A committee created by a U.S. bankruptcy court to represent Detroit's retired workers said on Friday it reached an agreement in principle with the city over pensions and healthcare, potentially giving the city a key ally.
The agreement, which was incorporated into a revised debt adjustment plan the city filed with the court late on Friday, added to a pile of deals Detroit reached with other major creditors this month.
It also increases the ranks of creditors that Detroit Emergency Manager Kevyn Orr has lined up so far to support his plan to adjust the city's $18 billion of debt and exit the biggest municipal bankruptcy in U.S. history that was filed in July 2013.
"The deal, which includes significant protections and potential enhancements for retirees under the city's plan, a cap on maximum pension losses to individual retirees and significantly greater funding for retiree healthcare benefits, reflects the significant efforts of the nine-member committee and its professionals," said a statement released by the retiree committee's law firm Dentons.
Sam Alberts, a Dentons attorney, said pension cuts agreed to by Detroit's two retirement systems could be significantly restored under certain circumstances.
According to the newly revised debt adjustment plan, a fund reserve account would be used to restore cuts if the pensions' funded ratio reaches a trigger level.
The revised plan also requires the systems to have special committees in place to guide investments over a 20-year period.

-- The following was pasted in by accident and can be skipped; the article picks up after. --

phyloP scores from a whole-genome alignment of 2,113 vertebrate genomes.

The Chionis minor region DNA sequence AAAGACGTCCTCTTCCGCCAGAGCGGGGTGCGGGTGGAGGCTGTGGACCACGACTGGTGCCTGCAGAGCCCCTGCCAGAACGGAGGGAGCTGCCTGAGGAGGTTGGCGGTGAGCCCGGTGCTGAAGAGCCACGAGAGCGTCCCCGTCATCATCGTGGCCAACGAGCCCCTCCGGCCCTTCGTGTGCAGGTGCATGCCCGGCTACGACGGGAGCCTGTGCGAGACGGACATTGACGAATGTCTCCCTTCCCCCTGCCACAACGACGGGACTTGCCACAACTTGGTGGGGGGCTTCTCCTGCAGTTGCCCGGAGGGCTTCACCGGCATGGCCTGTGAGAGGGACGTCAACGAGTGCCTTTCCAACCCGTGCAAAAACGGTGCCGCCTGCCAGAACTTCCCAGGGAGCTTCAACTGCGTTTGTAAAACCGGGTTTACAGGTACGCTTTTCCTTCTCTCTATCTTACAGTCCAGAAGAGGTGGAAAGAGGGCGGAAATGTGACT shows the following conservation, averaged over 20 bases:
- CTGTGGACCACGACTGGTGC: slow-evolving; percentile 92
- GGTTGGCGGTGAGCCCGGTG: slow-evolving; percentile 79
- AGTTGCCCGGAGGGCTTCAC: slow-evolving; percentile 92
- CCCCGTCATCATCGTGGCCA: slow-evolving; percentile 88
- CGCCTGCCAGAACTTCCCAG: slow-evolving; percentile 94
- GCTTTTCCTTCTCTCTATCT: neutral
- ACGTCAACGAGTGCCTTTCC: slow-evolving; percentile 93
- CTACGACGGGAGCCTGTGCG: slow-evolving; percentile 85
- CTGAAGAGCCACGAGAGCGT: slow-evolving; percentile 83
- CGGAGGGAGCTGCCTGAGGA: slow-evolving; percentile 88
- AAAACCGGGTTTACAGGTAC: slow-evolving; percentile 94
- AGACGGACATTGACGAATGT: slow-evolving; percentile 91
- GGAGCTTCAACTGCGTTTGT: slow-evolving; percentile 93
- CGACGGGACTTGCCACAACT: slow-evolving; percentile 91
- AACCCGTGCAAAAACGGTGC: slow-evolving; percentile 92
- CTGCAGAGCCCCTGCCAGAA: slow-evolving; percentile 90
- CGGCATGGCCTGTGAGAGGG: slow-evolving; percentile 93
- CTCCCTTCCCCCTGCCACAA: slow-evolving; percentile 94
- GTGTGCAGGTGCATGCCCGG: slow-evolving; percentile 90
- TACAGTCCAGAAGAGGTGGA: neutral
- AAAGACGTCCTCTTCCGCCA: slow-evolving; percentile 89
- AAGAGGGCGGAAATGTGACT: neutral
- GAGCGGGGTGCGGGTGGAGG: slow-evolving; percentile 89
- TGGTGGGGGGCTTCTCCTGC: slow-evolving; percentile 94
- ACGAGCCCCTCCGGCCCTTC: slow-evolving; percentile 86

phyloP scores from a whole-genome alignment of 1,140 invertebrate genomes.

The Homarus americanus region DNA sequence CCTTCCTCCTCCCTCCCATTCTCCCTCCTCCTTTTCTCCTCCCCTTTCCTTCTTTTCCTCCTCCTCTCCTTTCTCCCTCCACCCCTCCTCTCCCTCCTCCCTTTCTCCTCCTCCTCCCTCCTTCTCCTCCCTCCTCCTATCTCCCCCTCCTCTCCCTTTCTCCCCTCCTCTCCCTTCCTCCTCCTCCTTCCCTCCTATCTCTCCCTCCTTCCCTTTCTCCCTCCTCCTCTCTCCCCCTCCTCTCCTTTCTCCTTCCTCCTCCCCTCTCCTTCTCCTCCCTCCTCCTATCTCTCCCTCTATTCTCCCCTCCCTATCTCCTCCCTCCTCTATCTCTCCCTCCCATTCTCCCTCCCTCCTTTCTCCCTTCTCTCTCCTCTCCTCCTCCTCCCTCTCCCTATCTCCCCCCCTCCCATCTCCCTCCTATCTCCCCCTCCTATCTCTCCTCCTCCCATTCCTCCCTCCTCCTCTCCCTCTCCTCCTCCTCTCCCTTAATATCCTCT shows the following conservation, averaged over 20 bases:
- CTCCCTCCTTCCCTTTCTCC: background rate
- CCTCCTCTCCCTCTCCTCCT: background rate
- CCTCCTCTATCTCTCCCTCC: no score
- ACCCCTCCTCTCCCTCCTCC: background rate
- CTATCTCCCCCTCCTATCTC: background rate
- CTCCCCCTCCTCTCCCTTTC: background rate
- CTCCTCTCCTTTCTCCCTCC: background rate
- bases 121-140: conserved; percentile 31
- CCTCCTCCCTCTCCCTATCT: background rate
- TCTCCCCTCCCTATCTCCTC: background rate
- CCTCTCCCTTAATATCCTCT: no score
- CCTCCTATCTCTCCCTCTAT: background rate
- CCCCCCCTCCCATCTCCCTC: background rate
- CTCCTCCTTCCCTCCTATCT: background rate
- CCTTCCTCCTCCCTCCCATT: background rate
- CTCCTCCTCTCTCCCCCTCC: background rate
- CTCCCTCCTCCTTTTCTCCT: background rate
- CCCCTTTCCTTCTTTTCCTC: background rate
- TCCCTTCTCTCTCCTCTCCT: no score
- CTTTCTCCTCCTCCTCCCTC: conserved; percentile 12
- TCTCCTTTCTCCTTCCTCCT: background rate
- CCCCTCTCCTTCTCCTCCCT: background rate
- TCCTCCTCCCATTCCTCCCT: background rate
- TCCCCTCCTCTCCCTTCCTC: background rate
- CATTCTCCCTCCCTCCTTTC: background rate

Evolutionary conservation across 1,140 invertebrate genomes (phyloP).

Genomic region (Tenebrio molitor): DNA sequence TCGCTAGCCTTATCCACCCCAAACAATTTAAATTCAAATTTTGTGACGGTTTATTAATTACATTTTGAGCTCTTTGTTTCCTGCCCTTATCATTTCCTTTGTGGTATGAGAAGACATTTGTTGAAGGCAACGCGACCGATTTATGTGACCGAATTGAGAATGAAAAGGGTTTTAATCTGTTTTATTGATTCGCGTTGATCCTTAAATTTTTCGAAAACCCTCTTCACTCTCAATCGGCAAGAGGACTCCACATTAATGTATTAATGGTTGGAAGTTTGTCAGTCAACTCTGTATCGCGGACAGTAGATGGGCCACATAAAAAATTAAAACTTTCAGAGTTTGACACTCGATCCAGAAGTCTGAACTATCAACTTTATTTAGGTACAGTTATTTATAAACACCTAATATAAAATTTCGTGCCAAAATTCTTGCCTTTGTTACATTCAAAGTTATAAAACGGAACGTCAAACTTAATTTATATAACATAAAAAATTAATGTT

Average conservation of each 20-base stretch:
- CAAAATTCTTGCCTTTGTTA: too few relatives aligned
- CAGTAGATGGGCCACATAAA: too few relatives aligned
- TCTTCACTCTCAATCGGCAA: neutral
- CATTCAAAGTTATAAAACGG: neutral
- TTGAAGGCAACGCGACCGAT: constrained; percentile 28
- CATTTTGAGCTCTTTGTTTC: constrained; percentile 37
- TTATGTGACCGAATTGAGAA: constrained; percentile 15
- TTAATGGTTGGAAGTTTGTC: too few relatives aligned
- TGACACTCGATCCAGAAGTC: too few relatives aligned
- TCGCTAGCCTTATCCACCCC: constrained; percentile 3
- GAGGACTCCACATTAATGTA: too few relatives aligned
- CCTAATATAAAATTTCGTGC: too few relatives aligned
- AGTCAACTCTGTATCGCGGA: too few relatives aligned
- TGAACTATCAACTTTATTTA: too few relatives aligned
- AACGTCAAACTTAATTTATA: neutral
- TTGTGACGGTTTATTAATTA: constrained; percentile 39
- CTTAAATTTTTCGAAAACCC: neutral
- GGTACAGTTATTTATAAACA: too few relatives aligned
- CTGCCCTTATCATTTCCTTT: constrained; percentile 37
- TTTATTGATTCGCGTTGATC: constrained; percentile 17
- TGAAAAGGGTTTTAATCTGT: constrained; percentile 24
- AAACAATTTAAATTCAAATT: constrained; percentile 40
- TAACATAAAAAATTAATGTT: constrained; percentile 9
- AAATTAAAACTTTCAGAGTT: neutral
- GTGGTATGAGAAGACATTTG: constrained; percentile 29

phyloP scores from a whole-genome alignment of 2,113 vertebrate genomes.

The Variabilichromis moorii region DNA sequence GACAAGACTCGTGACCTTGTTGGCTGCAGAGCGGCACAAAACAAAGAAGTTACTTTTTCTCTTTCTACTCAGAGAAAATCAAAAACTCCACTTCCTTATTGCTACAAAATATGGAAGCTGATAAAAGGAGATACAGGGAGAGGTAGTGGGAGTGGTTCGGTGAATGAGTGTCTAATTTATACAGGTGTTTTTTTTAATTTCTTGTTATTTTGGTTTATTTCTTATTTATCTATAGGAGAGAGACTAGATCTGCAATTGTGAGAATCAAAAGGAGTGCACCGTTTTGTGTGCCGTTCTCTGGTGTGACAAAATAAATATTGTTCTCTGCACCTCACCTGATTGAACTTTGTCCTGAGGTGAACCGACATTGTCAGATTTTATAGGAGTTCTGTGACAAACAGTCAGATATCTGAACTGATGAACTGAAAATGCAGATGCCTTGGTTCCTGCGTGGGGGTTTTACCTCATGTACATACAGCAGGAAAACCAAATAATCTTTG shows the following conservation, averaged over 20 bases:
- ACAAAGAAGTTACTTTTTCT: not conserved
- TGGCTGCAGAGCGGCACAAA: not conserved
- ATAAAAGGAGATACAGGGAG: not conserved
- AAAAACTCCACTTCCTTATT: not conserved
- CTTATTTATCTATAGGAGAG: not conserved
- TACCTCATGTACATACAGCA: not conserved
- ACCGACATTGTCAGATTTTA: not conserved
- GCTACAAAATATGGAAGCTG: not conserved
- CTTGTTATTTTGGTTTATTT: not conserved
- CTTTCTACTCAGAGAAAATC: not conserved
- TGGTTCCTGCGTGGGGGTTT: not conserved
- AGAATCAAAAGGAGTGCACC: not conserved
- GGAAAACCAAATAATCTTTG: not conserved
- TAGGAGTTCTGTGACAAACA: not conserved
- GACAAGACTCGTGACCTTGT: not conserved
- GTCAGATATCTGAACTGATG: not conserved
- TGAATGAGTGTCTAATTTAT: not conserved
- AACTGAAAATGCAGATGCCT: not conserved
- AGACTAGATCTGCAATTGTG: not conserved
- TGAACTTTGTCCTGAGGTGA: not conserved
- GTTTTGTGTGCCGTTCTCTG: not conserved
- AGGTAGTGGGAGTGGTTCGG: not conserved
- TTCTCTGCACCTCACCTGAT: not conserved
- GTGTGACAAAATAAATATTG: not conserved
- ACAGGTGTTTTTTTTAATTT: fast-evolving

Last week, the board of Detroit's Police and Fire Retirement System accepted a deal that would result in no pension cuts for public safety workers but would reduce cost of living adjustments (COLAs) to 1 percent.
The General Retirement System board also accepted a deal for general city workers that calls for a 4.5 percent cut in pensions as well as the elimination of COLAs. The pension changes would be on a ballot sent to thousands of Detroit's workers and retirees, who will be asked to vote on the city's final debt adjustment plan.
But those deals and the one with the retiree committee depend on $816 million the city would tap to aid its retired workers. Michigan Governor Rick Snyder has asked the state legislature to approve $350 million of that amount, while the rest would come from philanthropic foundations and the Detroit Institute of Arts, which pledged the money to avoid a fire sale of art works due to the bankruptcy.
As for retiree healthcare, Alberts said that if Detroit succeeds in invalidating $1.45 billion of pension debt sold in 2005 and 2006, the money the city would have allocated to pay off that debt would instead be tapped for retiree medical coverage.
Earlier this month, Judge Steven Rhodes, who is overseeing Detroit's bankruptcy case, approved a crucial settlement between the city and two investment banks over costly interest-rate swaps. Also, the city reached a deal with three bond insurance companies over the treatment of voter-approved general obligation bonds.
Before the deal with the retiree committee was announced on Friday, Orr said in a speech to the American Bankruptcy Institute in Washington D.C. that there is still a lot of work ahead.
"Because despite some of the successes we've had with mediations and some of the settlements we've announced we've got to negotiate definitive documents," he said. "We've got to get through a plan structure where some of our counterparties haven't agreed to anything. ... That's going to be difficult."
Hold outs include bond insurance company Syncora Guarantee, which has been fighting the city over the swaps settlement.
The city's revised plan did not disclose any resolution for Detroit's water and sewer department.
Rhodes last week ordered the city and its three nearby counties into mediation over the creation of a regional authority.
Orr's proposal to lease the city's water and sewer departments to a regional authority for a hefty annual fee and using that money for unrelated purposes had drawn objections by officials in Macomb and Oakland counties, stalling previous talks.
(Reporting By Karen Pierog, additional reporting by Tom Hals and Lisa Lambert in Washington; Editing by David Gregorio & Kim Coghill)